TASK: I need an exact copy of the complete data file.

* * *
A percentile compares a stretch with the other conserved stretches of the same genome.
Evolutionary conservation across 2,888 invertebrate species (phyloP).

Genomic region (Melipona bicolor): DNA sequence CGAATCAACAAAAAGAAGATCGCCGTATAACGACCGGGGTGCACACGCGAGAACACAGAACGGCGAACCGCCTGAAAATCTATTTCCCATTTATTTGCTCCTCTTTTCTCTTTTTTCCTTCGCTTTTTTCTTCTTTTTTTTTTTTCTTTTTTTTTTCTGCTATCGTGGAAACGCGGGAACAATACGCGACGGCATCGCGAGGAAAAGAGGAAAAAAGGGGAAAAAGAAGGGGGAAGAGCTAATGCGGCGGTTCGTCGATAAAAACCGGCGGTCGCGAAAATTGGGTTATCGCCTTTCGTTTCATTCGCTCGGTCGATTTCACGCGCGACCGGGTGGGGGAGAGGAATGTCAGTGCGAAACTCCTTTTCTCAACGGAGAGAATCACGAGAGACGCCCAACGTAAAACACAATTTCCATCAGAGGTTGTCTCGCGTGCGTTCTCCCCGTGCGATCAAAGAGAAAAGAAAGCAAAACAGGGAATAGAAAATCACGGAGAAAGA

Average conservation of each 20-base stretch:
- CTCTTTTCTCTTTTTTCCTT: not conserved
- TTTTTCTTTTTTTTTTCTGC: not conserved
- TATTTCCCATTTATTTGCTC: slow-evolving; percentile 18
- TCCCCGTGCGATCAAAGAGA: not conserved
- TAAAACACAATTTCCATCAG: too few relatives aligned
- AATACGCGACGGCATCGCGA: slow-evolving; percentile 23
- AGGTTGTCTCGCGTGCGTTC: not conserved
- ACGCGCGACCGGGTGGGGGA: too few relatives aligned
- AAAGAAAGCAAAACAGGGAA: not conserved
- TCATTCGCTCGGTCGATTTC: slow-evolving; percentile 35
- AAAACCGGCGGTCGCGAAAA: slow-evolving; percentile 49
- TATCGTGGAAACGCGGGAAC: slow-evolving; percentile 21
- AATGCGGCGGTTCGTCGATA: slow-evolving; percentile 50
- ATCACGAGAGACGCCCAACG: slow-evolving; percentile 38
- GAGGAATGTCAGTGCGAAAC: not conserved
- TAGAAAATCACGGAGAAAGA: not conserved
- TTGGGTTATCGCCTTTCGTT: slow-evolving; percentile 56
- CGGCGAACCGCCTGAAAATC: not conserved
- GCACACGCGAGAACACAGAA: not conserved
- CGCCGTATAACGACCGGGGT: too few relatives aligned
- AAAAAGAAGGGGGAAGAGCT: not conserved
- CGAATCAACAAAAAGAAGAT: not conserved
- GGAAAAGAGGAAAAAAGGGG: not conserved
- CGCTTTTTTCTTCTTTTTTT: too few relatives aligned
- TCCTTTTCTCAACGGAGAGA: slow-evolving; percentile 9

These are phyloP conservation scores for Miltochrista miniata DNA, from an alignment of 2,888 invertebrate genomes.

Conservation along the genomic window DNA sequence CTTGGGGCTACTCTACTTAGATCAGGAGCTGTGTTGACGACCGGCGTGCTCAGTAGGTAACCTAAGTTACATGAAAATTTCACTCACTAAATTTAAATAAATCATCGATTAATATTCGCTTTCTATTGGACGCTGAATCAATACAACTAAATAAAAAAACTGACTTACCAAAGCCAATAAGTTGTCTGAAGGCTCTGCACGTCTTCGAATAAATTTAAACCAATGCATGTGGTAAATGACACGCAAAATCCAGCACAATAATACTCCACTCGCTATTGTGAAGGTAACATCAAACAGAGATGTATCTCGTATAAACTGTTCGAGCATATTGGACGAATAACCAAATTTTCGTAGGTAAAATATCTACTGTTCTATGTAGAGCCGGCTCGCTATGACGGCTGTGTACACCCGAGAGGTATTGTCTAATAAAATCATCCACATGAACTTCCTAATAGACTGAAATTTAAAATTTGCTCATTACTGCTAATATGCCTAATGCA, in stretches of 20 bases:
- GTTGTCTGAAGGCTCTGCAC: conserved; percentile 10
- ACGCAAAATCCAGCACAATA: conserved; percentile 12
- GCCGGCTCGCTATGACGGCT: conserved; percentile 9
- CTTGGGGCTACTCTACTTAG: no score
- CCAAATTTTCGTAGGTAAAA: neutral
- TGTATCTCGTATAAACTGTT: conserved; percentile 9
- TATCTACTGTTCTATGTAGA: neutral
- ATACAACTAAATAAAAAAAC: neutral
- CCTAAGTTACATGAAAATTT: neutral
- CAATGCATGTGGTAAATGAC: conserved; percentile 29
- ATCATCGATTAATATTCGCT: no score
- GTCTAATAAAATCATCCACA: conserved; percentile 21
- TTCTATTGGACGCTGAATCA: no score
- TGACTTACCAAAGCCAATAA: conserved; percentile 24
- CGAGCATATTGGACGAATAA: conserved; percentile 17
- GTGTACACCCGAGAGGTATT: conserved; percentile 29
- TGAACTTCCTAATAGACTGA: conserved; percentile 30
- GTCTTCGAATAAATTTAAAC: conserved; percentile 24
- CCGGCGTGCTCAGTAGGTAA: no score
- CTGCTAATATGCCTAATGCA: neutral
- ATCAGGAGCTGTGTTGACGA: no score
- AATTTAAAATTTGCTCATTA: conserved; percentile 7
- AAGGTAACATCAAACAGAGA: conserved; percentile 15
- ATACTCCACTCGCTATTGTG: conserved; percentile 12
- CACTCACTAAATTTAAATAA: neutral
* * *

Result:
A percentile compares a stretch with the other conserved stretches of the same genome.
Evolutionary conservation across 2,888 invertebrate species (phyloP).

Genomic region (Melipona bicolor): DNA sequence CGAATCAACAAAAAGAAGATCGCCGTATAACGACCGGGGTGCACACGCGAGAACACAGAACGGCGAACCGCCTGAAAATCTATTTCCCATTTATTTGCTCCTCTTTTCTCTTTTTTCCTTCGCTTTTTTCTTCTTTTTTTTTTTTCTTTTTTTTTTCTGCTATCGTGGAAACGCGGGAACAATACGCGACGGCATCGCGAGGAAAAGAGGAAAAAAGGGGAAAAAGAAGGGGGAAGAGCTAATGCGGCGGTTCGTCGATAAAAACCGGCGGTCGCGAAAATTGGGTTATCGCCTTTCGTTTCATTCGCTCGGTCGATTTCACGCGCGACCGGGTGGGGGAGAGGAATGTCAGTGCGAAACTCCTTTTCTCAACGGAGAGAATCACGAGAGACGCCCAACGTAAAACACAATTTCCATCAGAGGTTGTCTCGCGTGCGTTCTCCCCGTGCGATCAAAGAGAAAAGAAAGCAAAACAGGGAATAGAAAATCACGGAGAAAGA

Average conservation of each 20-base stretch:
- CTCTTTTCTCTTTTTTCCTT: not conserved
- TTTTTCTTTTTTTTTTCTGC: not conserved
- TATTTCCCATTTATTTGCTC: slow-evolving; percentile 18
- TCCCCGTGCGATCAAAGAGA: not conserved
- TAAAACACAATTTCCATCAG: too few relatives aligned
- AATACGCGACGGCATCGCGA: slow-evolving; percentile 23
- AGGTTGTCTCGCGTGCGTTC: not conserved
- ACGCGCGACCGGGTGGGGGA: too few relatives aligned
- AAAGAAAGCAAAACAGGGAA: not conserved
- TCATTCGCTCGGTCGATTTC: slow-evolving; percentile 35
- AAAACCGGCGGTCGCGAAAA: slow-evolving; percentile 49
- TATCGTGGAAACGCGGGAAC: slow-evolving; percentile 21
- AATGCGGCGGTTCGTCGATA: slow-evolving; percentile 50
- ATCACGAGAGACGCCCAACG: slow-evolving; percentile 38
- GAGGAATGTCAGTGCGAAAC: not conserved
- TAGAAAATCACGGAGAAAGA: not conserved
- TTGGGTTATCGCCTTTCGTT: slow-evolving; percentile 56
- CGGCGAACCGCCTGAAAATC: not conserved
- GCACACGCGAGAACACAGAA: not conserved
- CGCCGTATAACGACCGGGGT: too few relatives aligned
- AAAAAGAAGGGGGAAGAGCT: not conserved
- CGAATCAACAAAAAGAAGAT: not conserved
- GGAAAAGAGGAAAAAAGGGG: not conserved
- CGCTTTTTTCTTCTTTTTTT: too few relatives aligned
- TCCTTTTCTCAACGGAGAGA: slow-evolving; percentile 9

These are phyloP conservation scores for Miltochrista miniata DNA, from an alignment of 2,888 invertebrate genomes.

Conservation along the genomic window DNA sequence CTTGGGGCTACTCTACTTAGATCAGGAGCTGTGTTGACGACCGGCGTGCTCAGTAGGTAACCTAAGTTACATGAAAATTTCACTCACTAAATTTAAATAAATCATCGATTAATATTCGCTTTCTATTGGACGCTGAATCAATACAACTAAATAAAAAAACTGACTTACCAAAGCCAATAAGTTGTCTGAAGGCTCTGCACGTCTTCGAATAAATTTAAACCAATGCATGTGGTAAATGACACGCAAAATCCAGCACAATAATACTCCACTCGCTATTGTGAAGGTAACATCAAACAGAGATGTATCTCGTATAAACTGTTCGAGCATATTGGACGAATAACCAAATTTTCGTAGGTAAAATATCTACTGTTCTATGTAGAGCCGGCTCGCTATGACGGCTGTGTACACCCGAGAGGTATTGTCTAATAAAATCATCCACATGAACTTCCTAATAGACTGAAATTTAAAATTTGCTCATTACTGCTAATATGCCTAATGCA, in stretches of 20 bases:
- GTTGTCTGAAGGCTCTGCAC: conserved; percentile 10
- ACGCAAAATCCAGCACAATA: conserved; percentile 12
- GCCGGCTCGCTATGACGGCT: conserved; percentile 9
- CTTGGGGCTACTCTACTTAG: no score
- CCAAATTTTCGTAGGTAAAA: neutral
- TGTATCTCGTATAAACTGTT: conserved; percentile 9
- TATCTACTGTTCTATGTAGA: neutral
- ATACAACTAAATAAAAAAAC: neutral
- CCTAAGTTACATGAAAATTT: neutral
- CAATGCATGTGGTAAATGAC: conserved; percentile 29
- ATCATCGATTAATATTCGCT: no score
- GTCTAATAAAATCATCCACA: conserved; percentile 21
- TTCTATTGGACGCTGAATCA: no score
- TGACTTACCAAAGCCAATAA: conserved; percentile 24
- CGAGCATATTGGACGAATAA: conserved; percentile 17
- GTGTACACCCGAGAGGTATT: conserved; percentile 29
- TGAACTTCCTAATAGACTGA: conserved; percentile 30
- GTCTTCGAATAAATTTAAAC: conserved; percentile 24
- CCGGCGTGCTCAGTAGGTAA: no score
- CTGCTAATATGCCTAATGCA: neutral
- ATCAGGAGCTGTGTTGACGA: no score
- AATTTAAAATTTGCTCATTA: conserved; percentile 7
- AAGGTAACATCAAACAGAGA: conserved; percentile 15
- ATACTCCACTCGCTATTGTG: conserved; percentile 12
- CACTCACTAAATTTAAATAA: neutral